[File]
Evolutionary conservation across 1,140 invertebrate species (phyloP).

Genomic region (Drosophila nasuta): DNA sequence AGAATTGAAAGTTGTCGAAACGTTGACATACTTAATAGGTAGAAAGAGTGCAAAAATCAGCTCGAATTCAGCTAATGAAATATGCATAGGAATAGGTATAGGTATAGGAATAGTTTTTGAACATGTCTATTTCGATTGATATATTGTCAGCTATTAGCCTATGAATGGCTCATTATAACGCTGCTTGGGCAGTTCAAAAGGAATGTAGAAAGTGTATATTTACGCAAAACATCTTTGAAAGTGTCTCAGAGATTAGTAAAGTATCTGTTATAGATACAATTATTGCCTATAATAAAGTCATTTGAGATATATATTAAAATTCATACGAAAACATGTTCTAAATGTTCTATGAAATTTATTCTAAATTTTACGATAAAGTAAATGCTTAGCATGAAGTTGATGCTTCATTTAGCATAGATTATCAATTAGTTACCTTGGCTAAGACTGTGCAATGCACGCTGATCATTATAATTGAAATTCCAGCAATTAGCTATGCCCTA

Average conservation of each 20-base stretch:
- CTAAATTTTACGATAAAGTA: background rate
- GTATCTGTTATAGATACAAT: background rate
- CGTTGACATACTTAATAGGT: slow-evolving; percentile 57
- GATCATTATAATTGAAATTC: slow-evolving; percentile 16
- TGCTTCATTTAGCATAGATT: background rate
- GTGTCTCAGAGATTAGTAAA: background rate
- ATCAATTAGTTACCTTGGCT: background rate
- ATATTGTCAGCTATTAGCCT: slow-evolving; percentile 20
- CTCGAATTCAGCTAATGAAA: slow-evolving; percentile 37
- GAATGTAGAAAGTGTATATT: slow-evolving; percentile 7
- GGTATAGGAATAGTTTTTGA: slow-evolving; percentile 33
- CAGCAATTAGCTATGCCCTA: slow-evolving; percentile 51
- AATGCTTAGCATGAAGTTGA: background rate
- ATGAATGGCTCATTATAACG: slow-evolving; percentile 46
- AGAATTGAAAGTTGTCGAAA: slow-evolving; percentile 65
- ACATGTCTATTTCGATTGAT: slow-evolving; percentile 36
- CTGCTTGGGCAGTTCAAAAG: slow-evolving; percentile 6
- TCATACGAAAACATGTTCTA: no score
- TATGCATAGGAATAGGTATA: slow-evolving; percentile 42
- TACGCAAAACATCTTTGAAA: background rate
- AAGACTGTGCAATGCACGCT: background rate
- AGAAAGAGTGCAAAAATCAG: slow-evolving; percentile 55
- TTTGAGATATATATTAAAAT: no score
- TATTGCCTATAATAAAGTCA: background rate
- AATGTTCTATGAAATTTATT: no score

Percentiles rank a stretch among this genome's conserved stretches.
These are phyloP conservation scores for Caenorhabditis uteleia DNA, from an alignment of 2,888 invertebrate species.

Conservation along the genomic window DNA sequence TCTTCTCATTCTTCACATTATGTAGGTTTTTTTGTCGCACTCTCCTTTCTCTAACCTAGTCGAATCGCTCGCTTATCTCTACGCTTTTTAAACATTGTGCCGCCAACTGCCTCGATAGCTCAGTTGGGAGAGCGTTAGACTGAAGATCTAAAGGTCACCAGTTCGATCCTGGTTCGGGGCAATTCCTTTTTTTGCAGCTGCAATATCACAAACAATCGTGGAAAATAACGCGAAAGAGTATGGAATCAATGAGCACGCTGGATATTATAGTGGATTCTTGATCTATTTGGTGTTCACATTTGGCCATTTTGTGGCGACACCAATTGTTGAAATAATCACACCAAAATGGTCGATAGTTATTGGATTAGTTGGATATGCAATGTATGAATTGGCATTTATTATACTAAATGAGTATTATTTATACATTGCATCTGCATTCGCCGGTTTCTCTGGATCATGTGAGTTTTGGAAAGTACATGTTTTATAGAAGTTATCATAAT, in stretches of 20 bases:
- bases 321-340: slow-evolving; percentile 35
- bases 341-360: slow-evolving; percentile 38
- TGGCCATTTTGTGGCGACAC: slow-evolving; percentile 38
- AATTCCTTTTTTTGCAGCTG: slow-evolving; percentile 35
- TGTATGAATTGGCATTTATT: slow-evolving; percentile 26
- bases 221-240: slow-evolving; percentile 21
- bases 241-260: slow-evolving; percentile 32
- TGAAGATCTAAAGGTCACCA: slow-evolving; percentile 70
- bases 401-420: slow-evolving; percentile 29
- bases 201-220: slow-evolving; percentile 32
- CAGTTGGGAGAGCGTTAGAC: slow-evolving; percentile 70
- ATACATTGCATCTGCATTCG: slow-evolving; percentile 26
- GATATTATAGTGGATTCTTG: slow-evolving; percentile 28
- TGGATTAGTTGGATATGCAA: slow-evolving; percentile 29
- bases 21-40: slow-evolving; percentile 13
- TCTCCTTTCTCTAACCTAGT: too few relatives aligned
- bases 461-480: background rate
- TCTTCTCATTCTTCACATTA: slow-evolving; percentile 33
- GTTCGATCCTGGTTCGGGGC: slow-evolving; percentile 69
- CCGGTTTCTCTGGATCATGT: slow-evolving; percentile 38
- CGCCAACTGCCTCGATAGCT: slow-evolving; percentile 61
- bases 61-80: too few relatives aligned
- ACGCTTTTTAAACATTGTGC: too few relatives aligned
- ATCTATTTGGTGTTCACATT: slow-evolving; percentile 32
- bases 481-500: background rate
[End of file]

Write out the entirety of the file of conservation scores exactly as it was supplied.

Evolutionary conservation across 1,140 invertebrate species (phyloP).

Genomic region (Drosophila nasuta): DNA sequence AGAATTGAAAGTTGTCGAAACGTTGACATACTTAATAGGTAGAAAGAGTGCAAAAATCAGCTCGAATTCAGCTAATGAAATATGCATAGGAATAGGTATAGGTATAGGAATAGTTTTTGAACATGTCTATTTCGATTGATATATTGTCAGCTATTAGCCTATGAATGGCTCATTATAACGCTGCTTGGGCAGTTCAAAAGGAATGTAGAAAGTGTATATTTACGCAAAACATCTTTGAAAGTGTCTCAGAGATTAGTAAAGTATCTGTTATAGATACAATTATTGCCTATAATAAAGTCATTTGAGATATATATTAAAATTCATACGAAAACATGTTCTAAATGTTCTATGAAATTTATTCTAAATTTTACGATAAAGTAAATGCTTAGCATGAAGTTGATGCTTCATTTAGCATAGATTATCAATTAGTTACCTTGGCTAAGACTGTGCAATGCACGCTGATCATTATAATTGAAATTCCAGCAATTAGCTATGCCCTA

Average conservation of each 20-base stretch:
- CTAAATTTTACGATAAAGTA: background rate
- GTATCTGTTATAGATACAAT: background rate
- CGTTGACATACTTAATAGGT: slow-evolving; percentile 57
- GATCATTATAATTGAAATTC: slow-evolving; percentile 16
- TGCTTCATTTAGCATAGATT: background rate
- GTGTCTCAGAGATTAGTAAA: background rate
- ATCAATTAGTTACCTTGGCT: background rate
- ATATTGTCAGCTATTAGCCT: slow-evolving; percentile 20
- CTCGAATTCAGCTAATGAAA: slow-evolving; percentile 37
- GAATGTAGAAAGTGTATATT: slow-evolving; percentile 7
- GGTATAGGAATAGTTTTTGA: slow-evolving; percentile 33
- CAGCAATTAGCTATGCCCTA: slow-evolving; percentile 51
- AATGCTTAGCATGAAGTTGA: background rate
- ATGAATGGCTCATTATAACG: slow-evolving; percentile 46
- AGAATTGAAAGTTGTCGAAA: slow-evolving; percentile 65
- ACATGTCTATTTCGATTGAT: slow-evolving; percentile 36
- CTGCTTGGGCAGTTCAAAAG: slow-evolving; percentile 6
- TCATACGAAAACATGTTCTA: no score
- TATGCATAGGAATAGGTATA: slow-evolving; percentile 42
- TACGCAAAACATCTTTGAAA: background rate
- AAGACTGTGCAATGCACGCT: background rate
- AGAAAGAGTGCAAAAATCAG: slow-evolving; percentile 55
- TTTGAGATATATATTAAAAT: no score
- TATTGCCTATAATAAAGTCA: background rate
- AATGTTCTATGAAATTTATT: no score

Percentiles rank a stretch among this genome's conserved stretches.
These are phyloP conservation scores for Caenorhabditis uteleia DNA, from an alignment of 2,888 invertebrate species.

Conservation along the genomic window DNA sequence TCTTCTCATTCTTCACATTATGTAGGTTTTTTTGTCGCACTCTCCTTTCTCTAACCTAGTCGAATCGCTCGCTTATCTCTACGCTTTTTAAACATTGTGCCGCCAACTGCCTCGATAGCTCAGTTGGGAGAGCGTTAGACTGAAGATCTAAAGGTCACCAGTTCGATCCTGGTTCGGGGCAATTCCTTTTTTTGCAGCTGCAATATCACAAACAATCGTGGAAAATAACGCGAAAGAGTATGGAATCAATGAGCACGCTGGATATTATAGTGGATTCTTGATCTATTTGGTGTTCACATTTGGCCATTTTGTGGCGACACCAATTGTTGAAATAATCACACCAAAATGGTCGATAGTTATTGGATTAGTTGGATATGCAATGTATGAATTGGCATTTATTATACTAAATGAGTATTATTTATACATTGCATCTGCATTCGCCGGTTTCTCTGGATCATGTGAGTTTTGGAAAGTACATGTTTTATAGAAGTTATCATAAT, in stretches of 20 bases:
- bases 321-340: slow-evolving; percentile 35
- bases 341-360: slow-evolving; percentile 38
- TGGCCATTTTGTGGCGACAC: slow-evolving; percentile 38
- AATTCCTTTTTTTGCAGCTG: slow-evolving; percentile 35
- TGTATGAATTGGCATTTATT: slow-evolving; percentile 26
- bases 221-240: slow-evolving; percentile 21
- bases 241-260: slow-evolving; percentile 32
- TGAAGATCTAAAGGTCACCA: slow-evolving; percentile 70
- bases 401-420: slow-evolving; percentile 29
- bases 201-220: slow-evolving; percentile 32
- CAGTTGGGAGAGCGTTAGAC: slow-evolving; percentile 70
- ATACATTGCATCTGCATTCG: slow-evolving; percentile 26
- GATATTATAGTGGATTCTTG: slow-evolving; percentile 28
- TGGATTAGTTGGATATGCAA: slow-evolving; percentile 29
- bases 21-40: slow-evolving; percentile 13
- TCTCCTTTCTCTAACCTAGT: too few relatives aligned
- bases 461-480: background rate
- TCTTCTCATTCTTCACATTA: slow-evolving; percentile 33
- GTTCGATCCTGGTTCGGGGC: slow-evolving; percentile 69
- CCGGTTTCTCTGGATCATGT: slow-evolving; percentile 38
- CGCCAACTGCCTCGATAGCT: slow-evolving; percentile 61
- bases 61-80: too few relatives aligned
- ACGCTTTTTAAACATTGTGC: too few relatives aligned
- ATCTATTTGGTGTTCACATT: slow-evolving; percentile 32
- bases 481-500: background rate